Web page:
So that was the bad part of the weekend.
The good part was the absolute cornucopia of friends I saw, and while I didn't get to spend enough time with any of them, it's always good to see someone for yourself and do a mental check on how they're doing. Besides the obvious Jack, Tim, Kevin, and Matt, I saw (**warning LONG LIST**): KATE (!! she was there visiting Ben, her boyfriend, which was a gigundo surprise), Annie, Kat, Sip, Erik, Jim, Brian Perkinson, Brian Cagle, Pedro, Phil, Leo, Jackie, Nathan (who is coming to the Bay Area for 6 months! hurray!), Ian Bennett, Paul Kruse, Adam Price, Jen Howell, Kevin's friend Sean, Adam Sobel, and probably others that I have forgotten. On Friday night Jack, Tim, Kat, Sip, Annie and I went on an "adventure" that began as a trip to the (infamous) Fish Keg on Howard to be followed by Howard Street bar hopping, and ended up as what I shall now refer to as the "IHOPleaf night," consisting of dinner at IHOP and drinks at the Hopleaf in Andersonville. It was completely fabulous to see Kat and Annie and Sip, because I do not see them often. On Sunday I went to lunch with Kate and Ben and Tim and Sip, and then to see Brokeback Mountain again with Kate and Ben (and yes, it totally holds up upon second-viewing). There wasn't a whole lot of time to actually talk to Kate, but it was nice to see her anyway.
On Sunday night I had dinner with Kevin and Jack, who were both more interested in the Bears game than in any sort of conversation, but what can you do. Jack and I went to Tim's afterward to watch the most recent, most amazing episode of Arrested Development and then Tim and I hung out for two hours talking about movie minutae, which was grand. Sip and Jim came over to say hi and they gave me a ride back to Jack's, and then Jack and I stayed up late talking too. So, like I said, I didn't get to spend nearly enough time with any one person, but it's also a hell of a lot better than not seeing your friends at all. Now I just have to start counting the days until I can see them all again.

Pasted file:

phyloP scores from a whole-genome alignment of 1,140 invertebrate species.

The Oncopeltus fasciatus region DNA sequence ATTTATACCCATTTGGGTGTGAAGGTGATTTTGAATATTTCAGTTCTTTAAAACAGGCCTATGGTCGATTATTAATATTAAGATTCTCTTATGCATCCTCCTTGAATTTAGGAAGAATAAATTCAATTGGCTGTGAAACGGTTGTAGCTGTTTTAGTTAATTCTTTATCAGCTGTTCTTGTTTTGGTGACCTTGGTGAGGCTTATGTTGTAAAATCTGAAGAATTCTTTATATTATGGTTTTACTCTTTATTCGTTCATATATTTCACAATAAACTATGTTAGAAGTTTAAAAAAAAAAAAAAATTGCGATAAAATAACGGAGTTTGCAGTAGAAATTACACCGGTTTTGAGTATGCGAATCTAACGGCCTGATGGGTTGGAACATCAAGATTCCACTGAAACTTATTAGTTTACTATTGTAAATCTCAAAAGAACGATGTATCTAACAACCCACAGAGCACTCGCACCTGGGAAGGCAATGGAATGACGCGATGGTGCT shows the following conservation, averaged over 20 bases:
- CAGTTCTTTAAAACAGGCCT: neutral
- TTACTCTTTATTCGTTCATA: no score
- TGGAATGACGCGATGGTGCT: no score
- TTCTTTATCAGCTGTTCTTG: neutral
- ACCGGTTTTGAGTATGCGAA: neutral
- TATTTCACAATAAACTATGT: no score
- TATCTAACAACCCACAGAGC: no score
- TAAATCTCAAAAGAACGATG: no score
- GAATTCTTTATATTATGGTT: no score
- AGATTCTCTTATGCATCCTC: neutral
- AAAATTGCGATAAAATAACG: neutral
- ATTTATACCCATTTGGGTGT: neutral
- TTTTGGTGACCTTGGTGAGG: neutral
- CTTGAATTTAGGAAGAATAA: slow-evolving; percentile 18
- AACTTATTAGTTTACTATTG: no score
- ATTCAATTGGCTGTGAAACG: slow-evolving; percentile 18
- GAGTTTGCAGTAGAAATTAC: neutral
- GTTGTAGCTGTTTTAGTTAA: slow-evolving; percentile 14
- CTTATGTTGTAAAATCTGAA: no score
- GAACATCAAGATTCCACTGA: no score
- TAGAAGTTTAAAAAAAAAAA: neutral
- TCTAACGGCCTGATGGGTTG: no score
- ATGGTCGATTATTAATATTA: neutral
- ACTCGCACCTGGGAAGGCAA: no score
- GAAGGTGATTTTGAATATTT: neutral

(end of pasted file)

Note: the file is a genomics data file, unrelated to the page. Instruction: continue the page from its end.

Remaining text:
The one productive thing about the weekend, in terms of the big picture of my life, was that I realized just how much I frickin' miss film stuff. No one in my day-to-day life could ever be heard saying something like "the tapes were drop-frame but the lab retimed the color bars and we just had to re-online," as I heard Kevin said to me on Thursday when he picked me up. Hearing something like that is like a bizarre breath of fresh air to me, and I started thinking about it, and I think that this is why I don't enjoy Pacific Primary as much as I might: there's nothing challenging for me, but moreover, everyone speaks a different language than I do, the language of Early Childhood. Not that I can only speak Filmspeak, but I'm certainly more fluent in it. It's just nice to kick back and talk shop with Kevin or someone for awhile, nice to discuss film things with Tim and Jack. One of the most jolting things about coming home from Evanston was that now, when I go to a movie with someone, their follow-up commentary usually consists of something like "Well, that was good." There's no outrage at the audacity of a director to use a Vertigo shot, no pretentious theories put forward, not even a word about an out of focus shot or two. I miss that, and I want it back. Is that strange?
Speaking of films, and then I'll actually shut up: I watched Brian Cagle's thesis, Ruthie, which is the film I worked on when we all went to Tennessee. It was pretty awful. I mean, it looked great. The stuff Kevin shot was dead-on exactly what he was going for, and I'm awfully proud of him for it. Cagle shot a few inserts, and they were pretty bad, but hopefully not too noticeable. The bad things about it were, in order of most atrocious: 1) the editing, 2) the sound design, and 3) the acting. Now, I knew the actors weren't great when we were making the damn thing, but I was surprised how bad they came across on screen. And the editing! You'd think someone who'd been in grad school for two and a half years would pick up on at least some sort of editing savvy, but I guess not. I hope it wasn't his final cut, but it definitely was the one he took to Chattanooga to show. He should have had someone else edit it, but oh well.
OK, well, millions of words later, I'm going to bed. Back to work tomorrow? How about I get on a plane and go somewhere again? I have this awful travel bug. Maybe South Africa?